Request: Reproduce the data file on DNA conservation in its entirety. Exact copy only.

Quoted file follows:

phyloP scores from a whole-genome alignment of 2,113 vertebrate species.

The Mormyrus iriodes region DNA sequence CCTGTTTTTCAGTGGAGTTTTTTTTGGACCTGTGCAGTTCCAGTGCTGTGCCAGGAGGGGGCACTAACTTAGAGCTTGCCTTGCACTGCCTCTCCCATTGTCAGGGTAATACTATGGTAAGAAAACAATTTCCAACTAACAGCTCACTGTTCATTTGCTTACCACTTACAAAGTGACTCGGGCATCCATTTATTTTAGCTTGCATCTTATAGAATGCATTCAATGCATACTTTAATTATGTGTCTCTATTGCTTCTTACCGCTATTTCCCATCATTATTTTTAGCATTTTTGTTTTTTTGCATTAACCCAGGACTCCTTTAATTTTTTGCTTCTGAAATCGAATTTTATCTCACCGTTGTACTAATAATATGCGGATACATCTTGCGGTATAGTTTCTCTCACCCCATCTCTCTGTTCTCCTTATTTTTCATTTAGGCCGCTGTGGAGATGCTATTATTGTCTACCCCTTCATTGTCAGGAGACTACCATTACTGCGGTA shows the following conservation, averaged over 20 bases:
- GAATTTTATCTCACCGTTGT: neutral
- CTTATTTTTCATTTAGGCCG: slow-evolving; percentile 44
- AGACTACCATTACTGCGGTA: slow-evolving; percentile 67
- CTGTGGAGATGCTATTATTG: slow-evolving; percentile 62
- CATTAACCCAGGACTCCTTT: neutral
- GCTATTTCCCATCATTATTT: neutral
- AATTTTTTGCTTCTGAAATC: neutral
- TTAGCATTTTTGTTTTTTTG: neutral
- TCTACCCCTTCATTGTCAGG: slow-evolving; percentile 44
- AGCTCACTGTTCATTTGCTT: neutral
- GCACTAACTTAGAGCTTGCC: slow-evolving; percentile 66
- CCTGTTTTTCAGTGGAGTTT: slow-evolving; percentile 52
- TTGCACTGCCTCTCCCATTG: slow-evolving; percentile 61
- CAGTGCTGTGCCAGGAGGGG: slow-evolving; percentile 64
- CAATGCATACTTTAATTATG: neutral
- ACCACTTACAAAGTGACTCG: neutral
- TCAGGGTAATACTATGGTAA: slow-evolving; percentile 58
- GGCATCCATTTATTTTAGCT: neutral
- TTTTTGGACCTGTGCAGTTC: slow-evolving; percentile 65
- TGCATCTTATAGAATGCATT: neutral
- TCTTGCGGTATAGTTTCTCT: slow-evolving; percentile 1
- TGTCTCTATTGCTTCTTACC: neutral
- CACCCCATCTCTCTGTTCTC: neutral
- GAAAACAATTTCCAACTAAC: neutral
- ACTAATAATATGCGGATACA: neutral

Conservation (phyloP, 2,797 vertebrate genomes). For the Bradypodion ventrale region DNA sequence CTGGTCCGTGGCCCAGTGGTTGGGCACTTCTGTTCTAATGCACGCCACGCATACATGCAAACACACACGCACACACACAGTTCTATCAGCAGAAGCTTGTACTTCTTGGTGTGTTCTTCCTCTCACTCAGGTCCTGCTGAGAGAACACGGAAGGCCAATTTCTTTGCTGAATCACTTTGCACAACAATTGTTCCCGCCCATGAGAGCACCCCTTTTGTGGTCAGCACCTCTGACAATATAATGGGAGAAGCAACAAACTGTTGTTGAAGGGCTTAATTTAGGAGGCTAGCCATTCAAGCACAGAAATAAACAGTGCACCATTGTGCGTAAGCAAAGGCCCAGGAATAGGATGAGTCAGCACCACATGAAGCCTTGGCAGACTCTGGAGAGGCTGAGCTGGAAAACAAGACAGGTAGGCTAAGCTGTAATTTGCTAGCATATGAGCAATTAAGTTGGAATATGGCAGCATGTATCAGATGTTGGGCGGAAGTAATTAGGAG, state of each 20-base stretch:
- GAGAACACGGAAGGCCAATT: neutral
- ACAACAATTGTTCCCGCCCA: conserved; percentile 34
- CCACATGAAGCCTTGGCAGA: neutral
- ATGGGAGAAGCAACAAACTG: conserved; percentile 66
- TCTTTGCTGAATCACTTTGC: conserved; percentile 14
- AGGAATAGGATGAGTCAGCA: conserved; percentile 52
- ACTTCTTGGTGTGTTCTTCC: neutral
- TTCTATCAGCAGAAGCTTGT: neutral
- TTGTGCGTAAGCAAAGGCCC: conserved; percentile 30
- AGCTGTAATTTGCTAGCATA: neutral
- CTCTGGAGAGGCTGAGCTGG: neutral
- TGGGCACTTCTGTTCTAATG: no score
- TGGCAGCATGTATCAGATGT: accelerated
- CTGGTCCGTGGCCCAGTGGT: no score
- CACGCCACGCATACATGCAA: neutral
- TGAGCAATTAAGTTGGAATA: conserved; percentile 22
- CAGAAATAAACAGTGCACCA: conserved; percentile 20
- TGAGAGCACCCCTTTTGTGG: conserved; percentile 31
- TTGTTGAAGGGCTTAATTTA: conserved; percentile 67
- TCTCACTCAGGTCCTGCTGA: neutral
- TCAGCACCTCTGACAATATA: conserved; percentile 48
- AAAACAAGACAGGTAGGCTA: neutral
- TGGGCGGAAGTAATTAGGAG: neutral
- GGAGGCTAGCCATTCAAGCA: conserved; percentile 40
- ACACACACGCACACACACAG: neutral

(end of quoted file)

phyloP scores from a whole-genome alignment of 2,113 vertebrate species.

The Mormyrus iriodes region DNA sequence CCTGTTTTTCAGTGGAGTTTTTTTTGGACCTGTGCAGTTCCAGTGCTGTGCCAGGAGGGGGCACTAACTTAGAGCTTGCCTTGCACTGCCTCTCCCATTGTCAGGGTAATACTATGGTAAGAAAACAATTTCCAACTAACAGCTCACTGTTCATTTGCTTACCACTTACAAAGTGACTCGGGCATCCATTTATTTTAGCTTGCATCTTATAGAATGCATTCAATGCATACTTTAATTATGTGTCTCTATTGCTTCTTACCGCTATTTCCCATCATTATTTTTAGCATTTTTGTTTTTTTGCATTAACCCAGGACTCCTTTAATTTTTTGCTTCTGAAATCGAATTTTATCTCACCGTTGTACTAATAATATGCGGATACATCTTGCGGTATAGTTTCTCTCACCCCATCTCTCTGTTCTCCTTATTTTTCATTTAGGCCGCTGTGGAGATGCTATTATTGTCTACCCCTTCATTGTCAGGAGACTACCATTACTGCGGTA shows the following conservation, averaged over 20 bases:
- GAATTTTATCTCACCGTTGT: neutral
- CTTATTTTTCATTTAGGCCG: slow-evolving; percentile 44
- AGACTACCATTACTGCGGTA: slow-evolving; percentile 67
- CTGTGGAGATGCTATTATTG: slow-evolving; percentile 62
- CATTAACCCAGGACTCCTTT: neutral
- GCTATTTCCCATCATTATTT: neutral
- AATTTTTTGCTTCTGAAATC: neutral
- TTAGCATTTTTGTTTTTTTG: neutral
- TCTACCCCTTCATTGTCAGG: slow-evolving; percentile 44
- AGCTCACTGTTCATTTGCTT: neutral
- GCACTAACTTAGAGCTTGCC: slow-evolving; percentile 66
- CCTGTTTTTCAGTGGAGTTT: slow-evolving; percentile 52
- TTGCACTGCCTCTCCCATTG: slow-evolving; percentile 61
- CAGTGCTGTGCCAGGAGGGG: slow-evolving; percentile 64
- CAATGCATACTTTAATTATG: neutral
- ACCACTTACAAAGTGACTCG: neutral
- TCAGGGTAATACTATGGTAA: slow-evolving; percentile 58
- GGCATCCATTTATTTTAGCT: neutral
- TTTTTGGACCTGTGCAGTTC: slow-evolving; percentile 65
- TGCATCTTATAGAATGCATT: neutral
- TCTTGCGGTATAGTTTCTCT: slow-evolving; percentile 1
- TGTCTCTATTGCTTCTTACC: neutral
- CACCCCATCTCTCTGTTCTC: neutral
- GAAAACAATTTCCAACTAAC: neutral
- ACTAATAATATGCGGATACA: neutral

Conservation (phyloP, 2,797 vertebrate genomes). For the Bradypodion ventrale region DNA sequence CTGGTCCGTGGCCCAGTGGTTGGGCACTTCTGTTCTAATGCACGCCACGCATACATGCAAACACACACGCACACACACAGTTCTATCAGCAGAAGCTTGTACTTCTTGGTGTGTTCTTCCTCTCACTCAGGTCCTGCTGAGAGAACACGGAAGGCCAATTTCTTTGCTGAATCACTTTGCACAACAATTGTTCCCGCCCATGAGAGCACCCCTTTTGTGGTCAGCACCTCTGACAATATAATGGGAGAAGCAACAAACTGTTGTTGAAGGGCTTAATTTAGGAGGCTAGCCATTCAAGCACAGAAATAAACAGTGCACCATTGTGCGTAAGCAAAGGCCCAGGAATAGGATGAGTCAGCACCACATGAAGCCTTGGCAGACTCTGGAGAGGCTGAGCTGGAAAACAAGACAGGTAGGCTAAGCTGTAATTTGCTAGCATATGAGCAATTAAGTTGGAATATGGCAGCATGTATCAGATGTTGGGCGGAAGTAATTAGGAG, state of each 20-base stretch:
- GAGAACACGGAAGGCCAATT: neutral
- ACAACAATTGTTCCCGCCCA: conserved; percentile 34
- CCACATGAAGCCTTGGCAGA: neutral
- ATGGGAGAAGCAACAAACTG: conserved; percentile 66
- TCTTTGCTGAATCACTTTGC: conserved; percentile 14
- AGGAATAGGATGAGTCAGCA: conserved; percentile 52
- ACTTCTTGGTGTGTTCTTCC: neutral
- TTCTATCAGCAGAAGCTTGT: neutral
- TTGTGCGTAAGCAAAGGCCC: conserved; percentile 30
- AGCTGTAATTTGCTAGCATA: neutral
- CTCTGGAGAGGCTGAGCTGG: neutral
- TGGGCACTTCTGTTCTAATG: no score
- TGGCAGCATGTATCAGATGT: accelerated
- CTGGTCCGTGGCCCAGTGGT: no score
- CACGCCACGCATACATGCAA: neutral
- TGAGCAATTAAGTTGGAATA: conserved; percentile 22
- CAGAAATAAACAGTGCACCA: conserved; percentile 20
- TGAGAGCACCCCTTTTGTGG: conserved; percentile 31
- TTGTTGAAGGGCTTAATTTA: conserved; percentile 67
- TCTCACTCAGGTCCTGCTGA: neutral
- TCAGCACCTCTGACAATATA: conserved; percentile 48
- AAAACAAGACAGGTAGGCTA: neutral
- TGGGCGGAAGTAATTAGGAG: neutral
- GGAGGCTAGCCATTCAAGCA: conserved; percentile 40
- ACACACACGCACACACACAG: neutral